5 fact checks on Foxconn and Wisconsin's $3 billion deal

Wisconsin Gov. Scott Walker (from left), U.S. House Speaker Paul Ryan and Foxconn chairman Terry Gou appeared at the White House to announce Foxconn's plans to invest up to $10 billion to put a manufacturing plant in Wisconsin. (Chris Kleponis/CNP/TNS
Wisconsin Gov. Scott Walker (from left), U.S. House Speaker Paul Ryan and Foxconn chairman Terry Gou appeared at the White House to announce Foxconn's plans to invest up to $10 billion to put a manufacturing plant in Wisconsin. (Chris Kleponis/CNP/TNS
The Taiwanese company is perhaps best known for making iPhones.
The Taiwanese company is perhaps best known for making iPhones.

Now that some of the dust has settled since President Donald Trump, Gov. Scott Walker and Foxconn chairman Terry Gou appeared together, let’s review from a fact-checking perspective what we know about the $3 billion-for-13,000 jobs Wisconsin-Foxconn deal.

We’ve done five fact checks since the announcement at the White House that Foxconn, a Taiwanese company perhaps best known for making iPhones, plans to build a massive manufacturing plant in Wisconsin.

One thread that runs through all five:

Wisconsin has said it will offer Foxconn up to $3 billion in incentives, and Foxconn has said it plans to create up to 13,000 jobs.

But as yet, there is no written agreement in which Foxconn commits to any number of jobs.

Here goes.

Walker says: "Foxconn is bringing 13,000 high-tech jobs to Wisconsin."

Our rating: Half True.

Leaving aside the term "high-tech," Foxconn is a long way from even breaking ground on a plant that was only announced the same day Walker made his statement. And the company itself has been more measured, saying the planned plant initially will create 3,000 jobs, "with the potential to grow to 13,000 new jobs."

But the 13,000 is more than talk. Foxconn is pledging a $10 billion investment and the state is offering $3 billion in incentives, with $1.5 billion aimed at the creation of 13,000 jobs.

One Wisconsin Now says Walker "wants state taxpayers to dole out up to $250 million annually in incentives" to Foxconn "to lure a manufacturing plant to Wisconsin that he claims will generate $181 million in tax revenue."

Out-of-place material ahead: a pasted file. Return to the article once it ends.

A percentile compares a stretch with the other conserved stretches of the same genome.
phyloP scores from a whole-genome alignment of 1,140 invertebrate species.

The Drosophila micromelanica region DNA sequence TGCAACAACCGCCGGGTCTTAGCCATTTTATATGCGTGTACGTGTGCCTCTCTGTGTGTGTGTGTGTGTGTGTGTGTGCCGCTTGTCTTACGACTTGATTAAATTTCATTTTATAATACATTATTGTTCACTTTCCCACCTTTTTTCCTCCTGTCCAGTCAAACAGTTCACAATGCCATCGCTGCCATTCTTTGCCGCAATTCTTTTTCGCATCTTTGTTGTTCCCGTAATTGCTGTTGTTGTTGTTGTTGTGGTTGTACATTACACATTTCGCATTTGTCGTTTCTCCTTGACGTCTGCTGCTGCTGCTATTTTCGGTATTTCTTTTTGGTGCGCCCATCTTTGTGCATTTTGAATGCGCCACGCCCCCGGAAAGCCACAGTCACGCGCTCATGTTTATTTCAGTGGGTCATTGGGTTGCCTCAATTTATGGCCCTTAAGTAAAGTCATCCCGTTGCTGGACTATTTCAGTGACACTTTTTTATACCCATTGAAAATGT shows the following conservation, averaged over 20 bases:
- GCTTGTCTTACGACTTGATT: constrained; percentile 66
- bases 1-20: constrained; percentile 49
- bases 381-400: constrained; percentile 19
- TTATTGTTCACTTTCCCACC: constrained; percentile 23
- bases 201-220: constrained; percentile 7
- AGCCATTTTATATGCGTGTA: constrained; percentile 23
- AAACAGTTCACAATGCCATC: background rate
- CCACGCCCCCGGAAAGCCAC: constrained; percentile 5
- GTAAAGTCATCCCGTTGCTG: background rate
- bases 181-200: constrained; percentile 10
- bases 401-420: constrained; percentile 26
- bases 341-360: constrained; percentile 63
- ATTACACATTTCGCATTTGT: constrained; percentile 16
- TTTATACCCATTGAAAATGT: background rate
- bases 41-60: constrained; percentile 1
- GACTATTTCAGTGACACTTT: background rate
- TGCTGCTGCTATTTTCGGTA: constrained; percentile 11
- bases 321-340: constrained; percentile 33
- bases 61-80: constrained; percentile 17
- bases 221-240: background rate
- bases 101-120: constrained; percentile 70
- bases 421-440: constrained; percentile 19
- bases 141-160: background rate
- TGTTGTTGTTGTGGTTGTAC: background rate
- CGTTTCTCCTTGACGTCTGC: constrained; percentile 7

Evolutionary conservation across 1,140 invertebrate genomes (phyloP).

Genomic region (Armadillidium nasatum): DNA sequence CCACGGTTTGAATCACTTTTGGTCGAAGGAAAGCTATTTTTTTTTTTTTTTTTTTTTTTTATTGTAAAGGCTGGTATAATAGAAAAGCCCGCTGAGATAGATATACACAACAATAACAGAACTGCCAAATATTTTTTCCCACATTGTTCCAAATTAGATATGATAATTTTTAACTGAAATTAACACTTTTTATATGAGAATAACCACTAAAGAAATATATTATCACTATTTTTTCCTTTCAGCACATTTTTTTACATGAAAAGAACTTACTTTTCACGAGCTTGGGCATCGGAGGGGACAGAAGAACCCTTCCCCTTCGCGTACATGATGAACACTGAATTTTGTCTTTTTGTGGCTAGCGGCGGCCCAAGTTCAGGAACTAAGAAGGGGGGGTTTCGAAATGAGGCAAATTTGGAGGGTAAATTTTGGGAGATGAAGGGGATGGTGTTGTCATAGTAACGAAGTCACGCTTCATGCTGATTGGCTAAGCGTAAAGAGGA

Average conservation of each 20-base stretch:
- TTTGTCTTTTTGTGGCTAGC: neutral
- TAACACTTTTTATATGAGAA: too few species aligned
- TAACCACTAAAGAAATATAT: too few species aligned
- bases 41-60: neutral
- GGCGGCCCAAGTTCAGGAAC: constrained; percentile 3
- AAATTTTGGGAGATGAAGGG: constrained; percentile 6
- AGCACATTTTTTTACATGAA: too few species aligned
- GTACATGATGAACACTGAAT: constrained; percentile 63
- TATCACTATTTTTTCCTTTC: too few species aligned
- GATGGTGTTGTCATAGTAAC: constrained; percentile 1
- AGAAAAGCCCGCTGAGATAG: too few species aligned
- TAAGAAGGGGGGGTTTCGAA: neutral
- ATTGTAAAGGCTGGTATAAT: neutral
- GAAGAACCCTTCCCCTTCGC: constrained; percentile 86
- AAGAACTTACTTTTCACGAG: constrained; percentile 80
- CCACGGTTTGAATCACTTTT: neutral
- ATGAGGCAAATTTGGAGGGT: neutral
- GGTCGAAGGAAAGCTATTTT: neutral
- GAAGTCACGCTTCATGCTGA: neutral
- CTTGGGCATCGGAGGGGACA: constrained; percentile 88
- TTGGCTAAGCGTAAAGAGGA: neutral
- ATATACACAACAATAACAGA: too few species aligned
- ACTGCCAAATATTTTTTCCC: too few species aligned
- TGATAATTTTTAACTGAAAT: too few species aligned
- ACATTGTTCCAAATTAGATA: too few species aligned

Our rating: Half True.

Walker does want to offer $200 million to $250 million per year over 15 years in incentives in order to get Foxconn to put its plant in Wisconsin, and the estimate is that the project will produce $181 million per year in tax revenue.

But what’s left out of the statement is that Walker and others are pursuing the deal in large part because the massive development is expected to generate other new businesses, new housing and other economic activity that will, in turn, produce even more tax revenue.

One Wisconsin Now says Wisconsin's $3 billion incentive offer to Foxconn is "the largest gift ever by a state to a foreign company."

Our rating: Half True.

The $3 billion wouldn’t be given -- it would be paid, in increments, based on how much Foxconn spends on capital investments and payroll.

But the only compilation of government subsidies we found shows that the Foxconn offer would exceed the highest subsidy provided to a foreign company -- $1.65 billion in 2012, made by Pennsylvania to Dutch Royal Shell, based in The Netherlands.

State Rep. Melissa Sargent, D-Madison, says that on the Foxconn deal, "3,000 jobs cost #WI taxpayers more than $3 billion in tax giveaways. Break it down: more than $1 million in taxpayer dollars per job."

Our rating: False.

The per-job cost could never reach $1 million if only 3,000 jobs are created; the full $3 billion would be paid only if 13,000 jobs are created.

State Senate Minority Leader Jennifer Shilling, D-La Crosse, says: "Foxconn tax break could exceed $1 million per job."

Our rating: Half True.

If Foxconn invests at least $9 billion in its plant as it has said it will -- but hires only 1,500 workers, not the 13,000 it says there are potential for -- the incentives paid would exceed $1 million per job.

That being said, while there is not yet a commitment that Foxconn will create a minimum number of jobs, there is also no evidence that the total would be only 1,500 jobs if it invests $9 billion in its plant.